I know nothing about children, aside from having once been one. From what I can tell, there are a whole fuck ton of parents who fall into the same category. At least I own it.
Maybe it was the road rage from the snowbirds driving. Maybe it was the sound of the Cheetos packaging crinkling. Maybe it was simply the annoyance of having my pre-therapy session Twitter interrupted by the voice of another human. Whatever the cause of my near-panic reaction, I am still contemplating the seriously disturbing tale about wolves, a pig, and a flamingo.
I typed the following thoughts as I was waiting in captivity:
New version of 3 Little Pigs/ Wolves in therapist’s waiting room. I need Xanax. Plastic snack packaging. Why am I doing this again?
Does she have to read this so loudly?
I can’t even concentrate on these #TradeValentines on Twitter. This is BS.
What is happening right now? The kid is providing color commentary. I need silence.
Going to spend the next hour trying not to have a panic attack. Omfg.
Wolves used dynamite to blow up the house? How is terrorism in a children’s book?
Flamingo pushing a wheelbarrow full of flowers. Wtf? They’re building their next house of flowers? That’ll never work.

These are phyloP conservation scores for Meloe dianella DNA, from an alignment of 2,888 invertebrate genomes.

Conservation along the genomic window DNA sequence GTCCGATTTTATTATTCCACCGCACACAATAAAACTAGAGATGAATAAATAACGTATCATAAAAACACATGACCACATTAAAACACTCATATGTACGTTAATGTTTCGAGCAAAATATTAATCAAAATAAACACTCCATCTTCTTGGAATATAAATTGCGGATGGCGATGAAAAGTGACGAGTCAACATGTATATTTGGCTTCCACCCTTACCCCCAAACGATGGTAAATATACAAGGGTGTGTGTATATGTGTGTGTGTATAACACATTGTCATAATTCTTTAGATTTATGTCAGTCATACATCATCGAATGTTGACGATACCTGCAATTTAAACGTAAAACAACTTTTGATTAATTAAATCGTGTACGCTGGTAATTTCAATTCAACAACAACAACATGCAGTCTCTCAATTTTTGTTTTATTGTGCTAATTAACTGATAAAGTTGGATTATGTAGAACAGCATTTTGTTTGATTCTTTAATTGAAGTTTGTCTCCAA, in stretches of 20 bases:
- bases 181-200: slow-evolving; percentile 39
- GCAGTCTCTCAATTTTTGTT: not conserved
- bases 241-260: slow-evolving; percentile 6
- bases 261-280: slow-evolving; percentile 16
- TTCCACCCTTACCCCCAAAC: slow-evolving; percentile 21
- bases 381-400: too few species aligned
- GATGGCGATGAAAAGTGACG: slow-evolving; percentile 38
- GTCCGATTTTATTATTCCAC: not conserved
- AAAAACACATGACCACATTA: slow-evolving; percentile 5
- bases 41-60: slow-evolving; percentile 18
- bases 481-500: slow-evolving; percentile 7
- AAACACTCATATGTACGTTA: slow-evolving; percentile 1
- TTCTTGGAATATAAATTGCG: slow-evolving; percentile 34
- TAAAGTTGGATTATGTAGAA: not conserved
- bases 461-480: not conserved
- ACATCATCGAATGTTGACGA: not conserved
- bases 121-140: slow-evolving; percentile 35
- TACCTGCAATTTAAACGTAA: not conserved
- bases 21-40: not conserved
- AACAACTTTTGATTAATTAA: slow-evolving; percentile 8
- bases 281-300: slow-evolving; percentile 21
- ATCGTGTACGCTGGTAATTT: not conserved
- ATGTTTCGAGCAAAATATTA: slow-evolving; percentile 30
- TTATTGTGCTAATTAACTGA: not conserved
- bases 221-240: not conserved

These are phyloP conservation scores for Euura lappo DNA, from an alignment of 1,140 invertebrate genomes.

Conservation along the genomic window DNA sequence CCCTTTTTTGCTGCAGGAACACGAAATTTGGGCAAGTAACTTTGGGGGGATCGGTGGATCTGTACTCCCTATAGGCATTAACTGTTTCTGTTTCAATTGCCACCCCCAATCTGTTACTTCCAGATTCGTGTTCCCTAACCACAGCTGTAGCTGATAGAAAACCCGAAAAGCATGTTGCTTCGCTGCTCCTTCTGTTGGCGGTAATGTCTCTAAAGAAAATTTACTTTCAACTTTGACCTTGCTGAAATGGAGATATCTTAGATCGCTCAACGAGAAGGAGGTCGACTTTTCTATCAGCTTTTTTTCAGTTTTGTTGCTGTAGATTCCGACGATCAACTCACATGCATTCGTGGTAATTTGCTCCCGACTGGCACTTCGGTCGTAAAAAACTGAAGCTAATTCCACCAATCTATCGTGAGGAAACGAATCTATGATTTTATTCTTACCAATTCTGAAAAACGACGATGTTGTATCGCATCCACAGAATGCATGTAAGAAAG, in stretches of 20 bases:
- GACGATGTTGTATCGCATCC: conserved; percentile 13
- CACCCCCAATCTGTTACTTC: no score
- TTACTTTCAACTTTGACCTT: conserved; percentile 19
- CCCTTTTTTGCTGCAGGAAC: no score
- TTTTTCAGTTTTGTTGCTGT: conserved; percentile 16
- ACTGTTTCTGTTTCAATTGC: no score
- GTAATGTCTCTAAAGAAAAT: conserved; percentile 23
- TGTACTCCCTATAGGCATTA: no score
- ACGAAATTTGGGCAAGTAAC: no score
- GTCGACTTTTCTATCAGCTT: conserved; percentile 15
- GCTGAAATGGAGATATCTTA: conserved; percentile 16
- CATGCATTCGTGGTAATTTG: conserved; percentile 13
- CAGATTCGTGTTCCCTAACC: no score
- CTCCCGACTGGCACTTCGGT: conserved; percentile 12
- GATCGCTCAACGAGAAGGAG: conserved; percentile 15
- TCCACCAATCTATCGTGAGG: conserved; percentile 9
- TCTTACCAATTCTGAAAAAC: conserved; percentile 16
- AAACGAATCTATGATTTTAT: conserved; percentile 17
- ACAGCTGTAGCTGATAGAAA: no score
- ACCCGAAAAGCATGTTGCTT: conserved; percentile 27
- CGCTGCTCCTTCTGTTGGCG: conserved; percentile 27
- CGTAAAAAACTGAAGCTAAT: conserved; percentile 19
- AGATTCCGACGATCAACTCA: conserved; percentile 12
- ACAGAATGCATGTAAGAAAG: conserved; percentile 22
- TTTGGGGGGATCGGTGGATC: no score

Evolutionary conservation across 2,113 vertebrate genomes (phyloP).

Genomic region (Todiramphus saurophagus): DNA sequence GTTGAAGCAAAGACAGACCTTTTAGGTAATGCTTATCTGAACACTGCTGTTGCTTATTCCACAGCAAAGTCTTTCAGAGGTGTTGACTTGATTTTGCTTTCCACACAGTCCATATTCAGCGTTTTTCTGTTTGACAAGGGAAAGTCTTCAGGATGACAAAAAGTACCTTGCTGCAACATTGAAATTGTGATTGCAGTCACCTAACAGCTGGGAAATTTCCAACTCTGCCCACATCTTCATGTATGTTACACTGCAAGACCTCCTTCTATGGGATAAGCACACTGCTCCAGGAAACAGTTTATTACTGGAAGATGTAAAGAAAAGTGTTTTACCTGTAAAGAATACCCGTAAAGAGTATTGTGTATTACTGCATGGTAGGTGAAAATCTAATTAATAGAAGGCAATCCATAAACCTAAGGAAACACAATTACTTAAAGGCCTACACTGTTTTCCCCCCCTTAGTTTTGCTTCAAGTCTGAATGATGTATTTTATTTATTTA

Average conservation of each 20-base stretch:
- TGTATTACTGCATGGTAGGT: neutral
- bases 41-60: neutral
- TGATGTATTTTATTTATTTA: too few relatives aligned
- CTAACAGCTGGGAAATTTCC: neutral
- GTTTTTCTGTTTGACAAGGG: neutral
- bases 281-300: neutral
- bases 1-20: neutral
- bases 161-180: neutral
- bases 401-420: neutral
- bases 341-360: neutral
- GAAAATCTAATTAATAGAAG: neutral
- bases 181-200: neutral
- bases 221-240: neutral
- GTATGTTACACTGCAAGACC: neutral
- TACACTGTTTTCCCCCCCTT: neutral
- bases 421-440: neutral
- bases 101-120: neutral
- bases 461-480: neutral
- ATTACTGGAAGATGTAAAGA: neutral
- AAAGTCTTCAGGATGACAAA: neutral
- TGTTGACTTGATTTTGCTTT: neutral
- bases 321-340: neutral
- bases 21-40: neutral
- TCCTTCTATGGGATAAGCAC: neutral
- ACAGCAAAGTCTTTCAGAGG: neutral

I was going to edit them but I feel they accurately capture the essence of my thoughts at the time. So it turns out, The Three Little Wolves and the Big Bad Pig came out in 1993. 1993! It’s supposed to have a happy ending but I fail to grasp how anyone could (or should) be friends with someone who destroyed their house once with a sledgehammer, then with a pneumatic drill, and finally with dynamite. And let’s be real; that flamingo was not giving away those flowers for free. Capitalism always wins.
That, of course, made me think of Hansel and Gretel (Stranger Danger!), Sleeping Beauty (kinda rapey), and my favorite Le Petit Prince (holy symbolism, Batman!). It’s no wonder children have nightmares. Can we not teach valuable lessons without all of the death and dismembering? Have our language skills not evolved beyond The Brothers Grimm?
It’s not cute; it’s creepy. And frankly, it makes Twitter seem downright wholesome. @dog_rates 15/10, I’m counting on you.